Recently while perusing craft bartender Jason Schiffer’s blog I ran across a book recommendation: his only book recommendation, Home Bar Basics (and Not-So-Basics). Being Jason’s only recommended book, I felt compelled to break down and buy the modestly-priced guide, $12.99.
At first the guide’s small size took a while to get used to but after a buying trip to Costco and Bevmo, I realized its utility — it fits in your pocket. No flipping through sites on an iPhone, decidedly analog — just my style. Spiral-bound and printed on water/tear resistant paper I again realized its utility as it lay flat on my counter while a few drops of overspray from “craft” shaking went into play. iPad’s and Boston shakers don’t mix.
This guide is smart, well put together, well organized and beautifully illustrated. The author, Dave Stolte, is by the way a professional illustrator. It covers all the basics to get the butting mixologist off the ground. If you are a traditionalist like me, the guide might just cover most everything you need to know. I’d rather hone my skills at making a precise Manhattan than be able to make 20 versions of Sex on the Beach. The recommendations on spirits to buy are particularly useful. I already had some Cointreau, Bacardi (not recommended) and bitters so my first purchases were as follows: Bulleit Bourbon ($19), Rittenhouse 100 Rye ($24), a little more expensive than the other two rec’s but described as, “the one to beat”, Tanquerary Gin ($19) and Sauza Hornitos Reposado Tequila ($18). It was Cinco de Mayo so the Tequila seemed like a particularly good deal. $90 and I should be able to make about half the basic 12 Basic Drinks detailed. As this is a cocktail book, all the spirits noted are “mixing” spirits, i.e. they will be blending with other spirits, juices, etc. Quality should be to a certain level but not so high that they would be better poured on their own. Most spirits recommended are in the $15-$30 range.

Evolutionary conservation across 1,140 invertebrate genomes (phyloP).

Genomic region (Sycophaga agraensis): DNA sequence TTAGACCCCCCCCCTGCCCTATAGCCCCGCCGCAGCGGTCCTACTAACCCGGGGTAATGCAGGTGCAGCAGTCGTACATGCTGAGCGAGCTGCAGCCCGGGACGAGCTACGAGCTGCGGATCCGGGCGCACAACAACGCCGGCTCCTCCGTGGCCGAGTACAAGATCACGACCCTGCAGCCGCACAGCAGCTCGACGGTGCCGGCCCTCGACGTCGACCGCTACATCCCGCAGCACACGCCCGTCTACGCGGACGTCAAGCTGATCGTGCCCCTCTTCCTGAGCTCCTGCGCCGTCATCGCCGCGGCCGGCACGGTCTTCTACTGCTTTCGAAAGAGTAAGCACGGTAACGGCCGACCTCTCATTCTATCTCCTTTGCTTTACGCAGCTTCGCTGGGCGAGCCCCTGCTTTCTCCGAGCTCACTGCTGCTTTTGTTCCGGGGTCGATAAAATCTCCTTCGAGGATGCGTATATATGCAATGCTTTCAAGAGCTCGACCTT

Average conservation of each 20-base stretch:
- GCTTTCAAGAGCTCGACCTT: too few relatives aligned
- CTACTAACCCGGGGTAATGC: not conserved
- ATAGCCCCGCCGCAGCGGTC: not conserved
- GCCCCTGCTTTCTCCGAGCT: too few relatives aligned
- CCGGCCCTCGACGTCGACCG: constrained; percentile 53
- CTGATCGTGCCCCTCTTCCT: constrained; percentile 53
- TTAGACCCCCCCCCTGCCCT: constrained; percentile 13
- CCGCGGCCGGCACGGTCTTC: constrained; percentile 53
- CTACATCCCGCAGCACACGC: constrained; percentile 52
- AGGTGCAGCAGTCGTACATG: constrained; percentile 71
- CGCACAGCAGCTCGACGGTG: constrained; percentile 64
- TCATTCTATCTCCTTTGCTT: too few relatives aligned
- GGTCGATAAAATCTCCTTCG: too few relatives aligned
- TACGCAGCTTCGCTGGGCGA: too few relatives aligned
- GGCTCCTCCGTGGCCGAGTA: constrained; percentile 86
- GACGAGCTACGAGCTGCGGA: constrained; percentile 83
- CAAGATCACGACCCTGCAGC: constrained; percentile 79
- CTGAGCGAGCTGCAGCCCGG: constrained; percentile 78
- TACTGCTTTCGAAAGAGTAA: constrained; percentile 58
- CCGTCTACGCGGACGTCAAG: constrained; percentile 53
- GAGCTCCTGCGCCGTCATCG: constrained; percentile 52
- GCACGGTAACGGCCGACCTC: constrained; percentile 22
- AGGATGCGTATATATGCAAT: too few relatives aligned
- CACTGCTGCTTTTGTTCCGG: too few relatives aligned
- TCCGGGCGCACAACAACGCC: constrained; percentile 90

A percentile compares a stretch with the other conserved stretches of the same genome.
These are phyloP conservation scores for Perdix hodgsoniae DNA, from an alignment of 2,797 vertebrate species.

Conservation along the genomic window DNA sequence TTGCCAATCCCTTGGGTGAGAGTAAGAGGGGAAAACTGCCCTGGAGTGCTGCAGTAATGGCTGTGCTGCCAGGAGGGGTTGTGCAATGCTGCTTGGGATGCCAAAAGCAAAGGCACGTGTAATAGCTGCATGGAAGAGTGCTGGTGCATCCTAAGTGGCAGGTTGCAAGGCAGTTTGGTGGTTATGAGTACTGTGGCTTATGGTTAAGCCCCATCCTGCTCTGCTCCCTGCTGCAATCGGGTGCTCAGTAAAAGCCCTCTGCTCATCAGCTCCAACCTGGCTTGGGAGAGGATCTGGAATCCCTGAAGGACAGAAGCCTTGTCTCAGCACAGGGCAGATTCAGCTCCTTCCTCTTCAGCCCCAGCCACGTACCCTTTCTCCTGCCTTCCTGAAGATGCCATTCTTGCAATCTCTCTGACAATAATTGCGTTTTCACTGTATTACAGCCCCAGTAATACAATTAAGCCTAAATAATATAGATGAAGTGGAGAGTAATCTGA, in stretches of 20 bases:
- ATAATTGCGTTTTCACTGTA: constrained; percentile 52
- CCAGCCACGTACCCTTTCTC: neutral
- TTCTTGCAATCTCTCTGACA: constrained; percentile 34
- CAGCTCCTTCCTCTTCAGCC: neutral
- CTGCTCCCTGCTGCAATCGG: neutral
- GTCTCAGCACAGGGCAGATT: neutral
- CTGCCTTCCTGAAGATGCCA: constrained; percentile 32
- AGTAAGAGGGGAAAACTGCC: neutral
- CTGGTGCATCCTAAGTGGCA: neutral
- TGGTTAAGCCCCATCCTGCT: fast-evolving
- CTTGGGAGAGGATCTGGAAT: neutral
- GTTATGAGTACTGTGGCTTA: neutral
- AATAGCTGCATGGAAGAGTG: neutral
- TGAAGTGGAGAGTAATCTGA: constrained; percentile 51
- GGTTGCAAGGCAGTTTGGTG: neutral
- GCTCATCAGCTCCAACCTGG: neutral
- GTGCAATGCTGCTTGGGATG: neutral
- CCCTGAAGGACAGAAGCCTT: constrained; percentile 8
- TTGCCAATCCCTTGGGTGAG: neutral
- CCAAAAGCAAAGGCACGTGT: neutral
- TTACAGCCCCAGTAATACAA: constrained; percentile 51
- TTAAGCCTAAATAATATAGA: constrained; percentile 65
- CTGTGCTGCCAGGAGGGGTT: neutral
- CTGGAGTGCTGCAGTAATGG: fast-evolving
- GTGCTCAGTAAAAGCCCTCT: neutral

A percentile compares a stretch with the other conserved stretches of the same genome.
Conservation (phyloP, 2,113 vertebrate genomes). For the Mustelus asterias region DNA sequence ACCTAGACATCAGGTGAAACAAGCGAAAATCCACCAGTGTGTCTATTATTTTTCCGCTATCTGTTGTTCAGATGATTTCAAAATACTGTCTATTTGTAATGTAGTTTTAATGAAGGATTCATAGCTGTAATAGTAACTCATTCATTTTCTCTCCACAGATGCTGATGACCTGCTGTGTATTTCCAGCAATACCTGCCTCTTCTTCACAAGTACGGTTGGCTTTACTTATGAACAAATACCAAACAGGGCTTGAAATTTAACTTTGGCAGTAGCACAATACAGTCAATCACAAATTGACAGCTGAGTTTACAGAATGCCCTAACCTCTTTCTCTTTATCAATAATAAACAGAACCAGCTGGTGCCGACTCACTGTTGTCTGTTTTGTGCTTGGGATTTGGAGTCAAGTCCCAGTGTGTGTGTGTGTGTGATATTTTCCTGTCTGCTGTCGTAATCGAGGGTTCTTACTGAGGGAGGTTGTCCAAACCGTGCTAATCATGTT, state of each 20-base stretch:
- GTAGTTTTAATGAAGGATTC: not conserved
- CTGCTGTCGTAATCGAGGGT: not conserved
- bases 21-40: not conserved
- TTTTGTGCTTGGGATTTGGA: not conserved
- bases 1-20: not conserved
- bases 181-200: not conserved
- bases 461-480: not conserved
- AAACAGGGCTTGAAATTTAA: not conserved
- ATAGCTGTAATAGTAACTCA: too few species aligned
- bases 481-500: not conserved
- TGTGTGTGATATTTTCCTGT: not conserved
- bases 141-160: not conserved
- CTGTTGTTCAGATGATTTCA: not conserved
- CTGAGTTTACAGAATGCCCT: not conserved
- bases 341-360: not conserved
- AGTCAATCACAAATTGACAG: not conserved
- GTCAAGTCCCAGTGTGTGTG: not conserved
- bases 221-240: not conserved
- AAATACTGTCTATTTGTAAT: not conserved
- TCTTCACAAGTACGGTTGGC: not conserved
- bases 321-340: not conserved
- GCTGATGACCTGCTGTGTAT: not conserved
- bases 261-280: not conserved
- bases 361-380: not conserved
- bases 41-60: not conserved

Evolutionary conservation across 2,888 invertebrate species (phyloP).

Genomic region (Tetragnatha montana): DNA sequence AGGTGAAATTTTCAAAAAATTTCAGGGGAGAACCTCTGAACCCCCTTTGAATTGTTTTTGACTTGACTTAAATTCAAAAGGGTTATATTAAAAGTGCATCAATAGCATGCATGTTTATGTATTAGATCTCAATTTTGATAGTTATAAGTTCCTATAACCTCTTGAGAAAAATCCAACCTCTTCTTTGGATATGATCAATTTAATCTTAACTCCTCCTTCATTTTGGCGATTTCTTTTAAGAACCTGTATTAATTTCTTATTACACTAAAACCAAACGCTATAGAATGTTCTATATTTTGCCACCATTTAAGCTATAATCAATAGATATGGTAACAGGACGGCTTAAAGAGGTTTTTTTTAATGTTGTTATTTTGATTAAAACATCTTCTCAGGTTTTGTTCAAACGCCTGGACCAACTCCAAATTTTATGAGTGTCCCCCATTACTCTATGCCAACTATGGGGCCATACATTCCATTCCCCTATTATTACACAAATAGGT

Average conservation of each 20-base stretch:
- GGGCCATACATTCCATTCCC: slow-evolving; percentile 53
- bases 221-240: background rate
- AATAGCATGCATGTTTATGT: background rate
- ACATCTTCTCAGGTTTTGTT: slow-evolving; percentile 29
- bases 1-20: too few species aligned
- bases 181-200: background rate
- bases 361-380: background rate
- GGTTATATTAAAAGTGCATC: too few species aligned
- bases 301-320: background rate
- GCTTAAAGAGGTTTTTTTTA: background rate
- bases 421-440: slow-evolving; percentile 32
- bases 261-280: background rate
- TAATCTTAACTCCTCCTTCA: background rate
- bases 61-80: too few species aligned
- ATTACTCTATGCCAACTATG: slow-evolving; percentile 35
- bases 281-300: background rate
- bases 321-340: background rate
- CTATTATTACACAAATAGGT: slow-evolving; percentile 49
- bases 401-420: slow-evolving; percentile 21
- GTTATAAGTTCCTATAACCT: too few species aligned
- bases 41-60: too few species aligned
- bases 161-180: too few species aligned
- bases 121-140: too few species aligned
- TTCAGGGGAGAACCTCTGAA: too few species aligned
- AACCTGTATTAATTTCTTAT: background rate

The guide is opinionated; I prefer, in Stolte’s words, the “Practical – No Bullshit” approach, particularly in an industry dominated by multi-national conglomerates. Stolte’s Vodka recommendation is short and to the point, “Vodka isn’t fit to drink.”, probably not something someone who seeks sponsored trips to Finland would put into print. “…no pre-squeezed, packaged juice. EVER.” — no ambiguity there. He’s also encouraging, “With care and direction, you can make excellent cocktails at home — probably far better than your local bar or restaurant.” The cocktails are organized in a logical sequence based on the primary spirit used in each cocktail. The first cocktail is the Old Fashioned.
Did I say this guide is smart? It is. Stolte financed this project online so he could make the guide he wanted to make: pocket-sized, spiral-bound, water/tear resistant paper, printed in the USA, beautiful illustrations (no glossy photos), smart recommendations and cleverly organized. Even with the tax and shipping, if you like quality, I can’t imagine this guide not being of use.
Note – as I work through the cocktails I may update and/or add links to this review…